DEATH and LOSS of a LOVED ONE
Death is an inevitable fact of life, but we are rarely prepared for it when it happens. We are not taught how to deal with death as we grow up. As a general rule, we are taught to deal with losses in life with these typical responses...
We're told, "Don't cry." (Translation: Don't feel badly.)
When we lose a pet we might be told, "Don't cry, we'll get you new one." (Translation: replace the loss)
We might be told to, "Be strong" or maybe, "Be strong, you don't want to upset_____."
We might be told things like..."If you're going to cry, go to your room." (Translation: Grieve alone)
We might be told..."You'll feel better, just give it time" or we've all heard, "Time heals all wounds." The fact is, it's what you do with that "time" that determines how well you heal.
We are often told "Keep busy, don't think about it."
All these things only help us avoid grief and the healing process. We are taught these things from our parents and they were taught them from their parents.
If we bury our feelings, if we don't deal with the sadness and grief we feel when someone we love dies, it will resurface in other ways. It might affect our health or it might resurface by compounding itself with each new loss we experience. None of us want to feel heartache and sadness, but it is part of being human and we must learn to work through it so that we can function properly.
"Losses threaten our security, our sense of stability and our well-being. Although a gradual loss is still painful, you can prepare for it to some degree. But a sudden, unexpected death may disrupt your ability to activate the emotional resources you need to cope with the loss." From Surviving the Storms of Life by H. Norman Wright
The loss of a loved one is life's most stressful event and can cause a major emotional crisis. After the death of someone you love, you experience bereavement, which literally means "to be deprived by death."
It takes time to fully absorb the impact of a major loss. You never stop missing your loved one, but the pain eases after time and allows you to go on with your life. We do not "get over" or "move on" from the loss of a loved one, but we can move forward from the pain.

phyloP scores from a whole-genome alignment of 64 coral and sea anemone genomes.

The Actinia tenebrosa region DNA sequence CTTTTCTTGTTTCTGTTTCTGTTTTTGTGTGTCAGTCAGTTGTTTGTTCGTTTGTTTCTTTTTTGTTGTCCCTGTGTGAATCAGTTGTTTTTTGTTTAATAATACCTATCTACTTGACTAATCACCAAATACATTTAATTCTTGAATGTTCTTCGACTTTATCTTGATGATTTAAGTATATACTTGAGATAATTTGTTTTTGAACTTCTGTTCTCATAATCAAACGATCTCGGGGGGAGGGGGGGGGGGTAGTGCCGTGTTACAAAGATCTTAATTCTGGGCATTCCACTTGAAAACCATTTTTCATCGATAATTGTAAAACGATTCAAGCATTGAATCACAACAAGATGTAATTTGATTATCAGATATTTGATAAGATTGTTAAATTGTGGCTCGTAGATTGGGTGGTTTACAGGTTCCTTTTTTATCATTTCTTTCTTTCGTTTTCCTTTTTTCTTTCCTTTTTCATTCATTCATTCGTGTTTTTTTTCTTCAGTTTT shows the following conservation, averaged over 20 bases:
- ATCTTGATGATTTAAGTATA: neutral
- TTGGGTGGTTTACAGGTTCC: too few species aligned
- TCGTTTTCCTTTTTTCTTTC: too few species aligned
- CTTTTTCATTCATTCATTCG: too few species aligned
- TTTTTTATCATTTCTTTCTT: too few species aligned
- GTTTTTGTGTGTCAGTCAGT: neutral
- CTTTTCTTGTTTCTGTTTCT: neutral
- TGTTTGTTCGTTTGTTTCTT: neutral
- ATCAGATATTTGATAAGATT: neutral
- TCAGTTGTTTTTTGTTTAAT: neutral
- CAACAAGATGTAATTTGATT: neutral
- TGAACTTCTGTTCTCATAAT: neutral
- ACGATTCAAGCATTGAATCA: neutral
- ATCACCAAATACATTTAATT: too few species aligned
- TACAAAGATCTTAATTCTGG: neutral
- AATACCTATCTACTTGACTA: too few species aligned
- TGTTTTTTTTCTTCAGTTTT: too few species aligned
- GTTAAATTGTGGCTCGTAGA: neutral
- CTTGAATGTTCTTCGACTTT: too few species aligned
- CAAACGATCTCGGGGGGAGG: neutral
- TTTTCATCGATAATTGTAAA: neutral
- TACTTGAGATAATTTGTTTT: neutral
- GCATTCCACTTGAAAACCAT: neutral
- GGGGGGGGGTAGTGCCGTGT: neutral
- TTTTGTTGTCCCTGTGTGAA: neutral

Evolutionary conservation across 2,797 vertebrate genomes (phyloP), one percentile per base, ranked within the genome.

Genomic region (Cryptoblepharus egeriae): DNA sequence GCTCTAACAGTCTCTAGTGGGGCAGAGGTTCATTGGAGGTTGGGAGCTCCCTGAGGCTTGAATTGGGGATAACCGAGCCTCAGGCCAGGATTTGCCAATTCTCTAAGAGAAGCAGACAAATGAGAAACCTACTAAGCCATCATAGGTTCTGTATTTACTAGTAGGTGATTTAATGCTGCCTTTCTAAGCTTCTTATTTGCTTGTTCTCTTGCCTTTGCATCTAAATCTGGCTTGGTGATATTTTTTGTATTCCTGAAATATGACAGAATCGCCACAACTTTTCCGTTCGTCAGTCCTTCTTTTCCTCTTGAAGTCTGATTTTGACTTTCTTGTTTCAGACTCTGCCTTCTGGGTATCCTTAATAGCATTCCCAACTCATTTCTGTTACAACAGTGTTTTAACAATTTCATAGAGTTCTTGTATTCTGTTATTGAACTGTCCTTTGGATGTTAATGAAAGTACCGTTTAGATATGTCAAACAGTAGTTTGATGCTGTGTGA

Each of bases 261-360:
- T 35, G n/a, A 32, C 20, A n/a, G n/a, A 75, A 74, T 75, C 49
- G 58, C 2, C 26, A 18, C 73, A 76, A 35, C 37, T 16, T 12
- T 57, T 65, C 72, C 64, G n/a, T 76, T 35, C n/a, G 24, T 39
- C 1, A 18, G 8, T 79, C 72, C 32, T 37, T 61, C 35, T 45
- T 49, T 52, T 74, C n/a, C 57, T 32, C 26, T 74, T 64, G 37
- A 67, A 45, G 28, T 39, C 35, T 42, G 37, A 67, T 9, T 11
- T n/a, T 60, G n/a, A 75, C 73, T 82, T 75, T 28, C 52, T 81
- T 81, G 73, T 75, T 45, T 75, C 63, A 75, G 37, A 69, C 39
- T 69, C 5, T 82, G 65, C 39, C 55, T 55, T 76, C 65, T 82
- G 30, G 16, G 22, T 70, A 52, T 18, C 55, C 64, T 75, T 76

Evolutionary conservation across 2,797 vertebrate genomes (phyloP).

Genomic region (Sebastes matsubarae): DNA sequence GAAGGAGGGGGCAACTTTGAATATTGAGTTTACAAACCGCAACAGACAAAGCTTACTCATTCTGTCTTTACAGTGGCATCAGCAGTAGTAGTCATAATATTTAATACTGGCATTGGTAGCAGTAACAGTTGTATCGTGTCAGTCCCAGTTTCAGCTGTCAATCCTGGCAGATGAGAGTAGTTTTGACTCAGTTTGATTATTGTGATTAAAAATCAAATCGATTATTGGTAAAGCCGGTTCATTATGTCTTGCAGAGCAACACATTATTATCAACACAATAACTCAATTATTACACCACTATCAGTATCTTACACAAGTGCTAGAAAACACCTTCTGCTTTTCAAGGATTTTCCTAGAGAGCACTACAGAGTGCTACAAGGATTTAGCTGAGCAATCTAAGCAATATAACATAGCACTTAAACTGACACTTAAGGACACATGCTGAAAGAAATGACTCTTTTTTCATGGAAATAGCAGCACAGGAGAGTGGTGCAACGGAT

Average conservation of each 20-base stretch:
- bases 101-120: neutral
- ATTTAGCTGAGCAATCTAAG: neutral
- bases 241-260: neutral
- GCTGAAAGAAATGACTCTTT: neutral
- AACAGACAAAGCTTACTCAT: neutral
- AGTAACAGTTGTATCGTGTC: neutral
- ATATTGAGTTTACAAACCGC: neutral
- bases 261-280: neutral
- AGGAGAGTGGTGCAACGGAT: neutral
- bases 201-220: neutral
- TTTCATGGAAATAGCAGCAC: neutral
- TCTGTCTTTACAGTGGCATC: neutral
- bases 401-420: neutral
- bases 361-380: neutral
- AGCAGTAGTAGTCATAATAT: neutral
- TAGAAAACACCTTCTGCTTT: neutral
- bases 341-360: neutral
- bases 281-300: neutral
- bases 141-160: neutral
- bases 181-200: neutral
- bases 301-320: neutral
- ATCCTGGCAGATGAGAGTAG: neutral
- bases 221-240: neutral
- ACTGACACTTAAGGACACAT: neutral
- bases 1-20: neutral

It is not easy to cope after a loved one dies. You will mourn and grieve. Mourning is the natural process you go through to accept a major loss. Mourning may include religious traditions honoring the dead or gathering with friends and family to share your loss.
Grieving is the outward expression of your loss. Your grief likely will be expressed physically, emotionally, and mentally. .
The death of a loved one is always difficult. Your reactions are influenced by the circumstances of a death, particularly when it is sudden or accidental. Your reactions are also influenced by your relationship with the person who died. Your grief will be unique, just as your relationship with your loved one was unique. Do not let anyone tell you how you should feel or how you should grieve.
A child's death arouses an overwhelming sense of injustice - for lost potential, unfulfilled dreams and senseless suffering. Parents may feel responsible for the child's death, no matter how irrational that may seem. Parents may also feel that they have lost a vital part of their own identity. It never seems natural to be preceded in death by a child.
A spouse's death is very traumatic. In addition to the severe emotional shock, the death may cause a potential financial crisis if the spouse was the family's main income source. The death may cause multiple losses, if the surviving spouse is required to parent alone, adjust to single life, return to work, or is forced to relocate.
An elderly person may be especially vulnerable when they lose a spouse because it means losing a lifetime of shared experiences. Perhaps they have not lived alone since they were very young. If an elderly person has lost many friends to death in the recent past, the sense of loneliness and grief will be compounded.
Losing a loved one due to suicide can be among the most difficult losses to bear. Survivors often face a tremendous sense of guilt, anger and shame. The bereaved may even feel responsible for the death. Seeking counseling during the first weeks after a suicide is usually very helpful.